We’re moving!

Where, you ask? Well. Listen up cloth junkies, we’re gunna be everywhere YOU are! Your living room, your office, your bathroom, your car… (…okay, so maybe don’t search for us while you’re driving…)

Simply, Cavecloth has outgrown our little shop at Township and Gregg in Fayetteville. And thanks to your support, we need bigger digs and a better way to serve you. So, we’re going into a larger, better equipped facility that will allow us to do all the great things we’ve been dreaming of these past four years. Which means amazing things for you! Especially those of you who may not live close to our little shop.

Starting March 1, all the cloth you’ve wanted will still be available, but it will be easier than ever to get into your hands through our improved e-commerce site, www.cavecloth.com.

  • Free site-wide shipping!
  • Continue to custom-build your perfect tee!
  • More options to shop through our fantastic local retailers!

It’s big, y’all. It’s a big fat space with big fat opportunity. And you get to reap all the reward. We won’t be the traditional brick and mortar retail you may have come to love. (And let’s be honest, we’re gunna miss our little shop that’s provided us the wonderful opportunity to regularly see your faces.) But, this just means more time and attention on our part in getting more custom cloth in your hands.

We’re still local. We’re still small. We’re still a two-man mom and pop dedicated to hand-printing the softest tees in Arkansas. We just need a few more square feet to keep the cave fires burning.

Township and Gregg has been a loving home for our cave. If you’re available in the next few weeks, come see us and help us bid her a fond farewell. And then, we’ll happy dance together and we’ll tell you all about this new venture that awaits!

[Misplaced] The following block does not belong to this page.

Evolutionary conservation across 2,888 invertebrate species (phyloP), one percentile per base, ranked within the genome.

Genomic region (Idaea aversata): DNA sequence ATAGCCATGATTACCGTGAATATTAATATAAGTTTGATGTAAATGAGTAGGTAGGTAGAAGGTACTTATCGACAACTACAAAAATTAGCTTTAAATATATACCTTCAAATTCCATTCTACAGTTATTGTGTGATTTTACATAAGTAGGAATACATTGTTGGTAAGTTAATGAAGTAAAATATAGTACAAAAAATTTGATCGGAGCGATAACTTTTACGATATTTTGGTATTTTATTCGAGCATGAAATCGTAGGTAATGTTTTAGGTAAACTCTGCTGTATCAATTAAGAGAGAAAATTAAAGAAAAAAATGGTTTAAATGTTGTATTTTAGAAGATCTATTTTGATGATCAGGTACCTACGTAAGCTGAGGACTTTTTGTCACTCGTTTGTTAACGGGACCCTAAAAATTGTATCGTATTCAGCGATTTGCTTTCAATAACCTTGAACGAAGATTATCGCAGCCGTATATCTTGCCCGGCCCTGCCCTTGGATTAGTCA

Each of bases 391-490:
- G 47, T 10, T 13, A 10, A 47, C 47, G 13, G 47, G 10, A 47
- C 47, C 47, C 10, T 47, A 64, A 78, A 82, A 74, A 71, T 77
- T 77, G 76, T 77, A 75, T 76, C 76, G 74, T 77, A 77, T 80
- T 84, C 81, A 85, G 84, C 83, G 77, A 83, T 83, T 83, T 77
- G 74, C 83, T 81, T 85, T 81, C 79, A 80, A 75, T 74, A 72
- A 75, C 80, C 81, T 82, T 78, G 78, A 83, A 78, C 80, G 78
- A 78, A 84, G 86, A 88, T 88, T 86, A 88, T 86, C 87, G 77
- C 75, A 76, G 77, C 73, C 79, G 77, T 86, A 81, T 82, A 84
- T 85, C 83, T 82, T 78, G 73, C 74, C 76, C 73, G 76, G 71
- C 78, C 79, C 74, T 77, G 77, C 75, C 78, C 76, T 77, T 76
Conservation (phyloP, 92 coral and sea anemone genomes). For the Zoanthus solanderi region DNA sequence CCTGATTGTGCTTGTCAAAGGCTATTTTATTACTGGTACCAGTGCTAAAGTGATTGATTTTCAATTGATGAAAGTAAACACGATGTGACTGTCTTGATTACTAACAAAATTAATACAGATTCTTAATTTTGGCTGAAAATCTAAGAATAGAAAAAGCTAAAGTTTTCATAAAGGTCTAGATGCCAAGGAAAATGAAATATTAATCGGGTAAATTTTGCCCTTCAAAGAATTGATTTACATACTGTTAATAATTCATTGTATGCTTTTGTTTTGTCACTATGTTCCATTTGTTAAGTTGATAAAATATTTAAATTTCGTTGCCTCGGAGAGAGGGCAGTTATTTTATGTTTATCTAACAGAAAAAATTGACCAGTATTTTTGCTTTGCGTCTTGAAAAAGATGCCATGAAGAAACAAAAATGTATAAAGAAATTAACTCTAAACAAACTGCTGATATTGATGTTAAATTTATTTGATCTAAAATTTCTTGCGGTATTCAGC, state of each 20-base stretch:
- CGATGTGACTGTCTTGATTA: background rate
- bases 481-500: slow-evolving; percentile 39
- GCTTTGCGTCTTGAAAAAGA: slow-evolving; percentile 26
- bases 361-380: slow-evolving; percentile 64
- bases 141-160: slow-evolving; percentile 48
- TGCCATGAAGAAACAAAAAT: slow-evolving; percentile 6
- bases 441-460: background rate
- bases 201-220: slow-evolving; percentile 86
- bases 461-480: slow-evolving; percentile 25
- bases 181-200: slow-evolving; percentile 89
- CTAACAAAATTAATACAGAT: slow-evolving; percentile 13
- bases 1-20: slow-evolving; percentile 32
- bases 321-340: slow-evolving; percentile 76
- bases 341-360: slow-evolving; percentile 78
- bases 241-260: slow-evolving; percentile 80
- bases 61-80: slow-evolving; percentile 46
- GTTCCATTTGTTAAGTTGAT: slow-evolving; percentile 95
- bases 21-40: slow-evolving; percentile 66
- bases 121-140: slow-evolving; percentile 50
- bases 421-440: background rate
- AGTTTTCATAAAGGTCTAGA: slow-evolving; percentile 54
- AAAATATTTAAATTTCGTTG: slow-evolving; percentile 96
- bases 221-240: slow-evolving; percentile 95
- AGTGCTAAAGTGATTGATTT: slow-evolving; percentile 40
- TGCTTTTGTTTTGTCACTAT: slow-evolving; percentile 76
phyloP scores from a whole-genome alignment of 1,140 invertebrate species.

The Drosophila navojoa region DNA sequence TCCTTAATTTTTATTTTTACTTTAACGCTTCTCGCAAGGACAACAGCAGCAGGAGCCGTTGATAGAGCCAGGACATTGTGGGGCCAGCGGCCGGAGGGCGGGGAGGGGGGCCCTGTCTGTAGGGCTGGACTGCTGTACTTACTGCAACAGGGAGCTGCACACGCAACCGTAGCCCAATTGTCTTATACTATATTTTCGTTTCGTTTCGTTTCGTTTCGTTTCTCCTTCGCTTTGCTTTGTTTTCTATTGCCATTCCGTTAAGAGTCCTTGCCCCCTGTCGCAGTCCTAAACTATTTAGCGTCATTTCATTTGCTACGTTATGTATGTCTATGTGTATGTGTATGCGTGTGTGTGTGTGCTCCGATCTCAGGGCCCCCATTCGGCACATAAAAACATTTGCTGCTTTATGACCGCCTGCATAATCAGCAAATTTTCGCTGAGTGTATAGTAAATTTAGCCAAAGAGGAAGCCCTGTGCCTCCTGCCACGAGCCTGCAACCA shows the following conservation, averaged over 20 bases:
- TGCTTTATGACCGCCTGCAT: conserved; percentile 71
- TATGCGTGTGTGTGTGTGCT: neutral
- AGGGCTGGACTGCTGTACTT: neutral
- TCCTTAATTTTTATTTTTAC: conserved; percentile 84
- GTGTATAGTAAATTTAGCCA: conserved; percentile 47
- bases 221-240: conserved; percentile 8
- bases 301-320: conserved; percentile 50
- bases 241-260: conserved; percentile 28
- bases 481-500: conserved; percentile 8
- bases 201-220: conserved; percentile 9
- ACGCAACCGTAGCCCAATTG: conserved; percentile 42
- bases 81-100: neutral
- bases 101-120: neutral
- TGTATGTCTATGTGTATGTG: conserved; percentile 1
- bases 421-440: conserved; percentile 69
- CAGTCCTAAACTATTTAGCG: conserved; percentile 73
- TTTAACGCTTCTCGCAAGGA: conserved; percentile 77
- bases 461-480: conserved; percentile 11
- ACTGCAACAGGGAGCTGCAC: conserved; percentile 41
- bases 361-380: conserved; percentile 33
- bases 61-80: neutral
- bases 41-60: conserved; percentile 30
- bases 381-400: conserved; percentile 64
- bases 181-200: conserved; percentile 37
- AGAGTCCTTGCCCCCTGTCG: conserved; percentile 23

Meet Michael – Cavecloth Cares Edition 2

This is a photo of Dr. Michael Flowers. He is wearing a blue shirt, glasses, and has a beard.

Dr. Flowers, Director of Clinical Services at Youth Bridge, lives in Fayetteville with his wife, Lara, two children, one affectionate pup and a rather major passion for helping children and families. 

So. Go ahead. Snicker.

No really. I’ll wait. I deserve it.

After all, I opened up the floor for open auditions for snickering, finger-pointing, judgemental eye-rolling and any other numerous public shaming tactics, by talking a big blogging game months (… sigh… that’s so tough to type… “months”… insert large-eyed emoji here…) ago, and then initiating radio silence.

Follow-through…hmm. Just as a general question, how long does one have to be adulting before this seemingly illusive skill is learned? I mean, will it just manifest itself at some point? Like when I was 19 and suddenly preferred strong coffee over orange juice in the morning? Because I’ve kinda been an “adult” for a while now. And, there’s little of that learned behavior happening. Clearly, I need more in-depth tutoring in this field. But then… when one DOES follow through, one runs the annoying risk of having to ALSO be accountable, as people, for whatever reason, now EXPECT said person with aforementioned follow-through to CONTINUE to, you know… follow through. Dumb.

So. Many. Questions. While I’ll attempt to sort it all out, I’ll spare you my own personal agony, and instead, throw some more Cavecloth Cares love in your lap! (Yes! Cleverly change the subject and bait the reader with a far more interesting subject than my own bizarre inadequacies. I’m sure this tactic is like number 3 on the Top 10 “How to Blog” checklist.)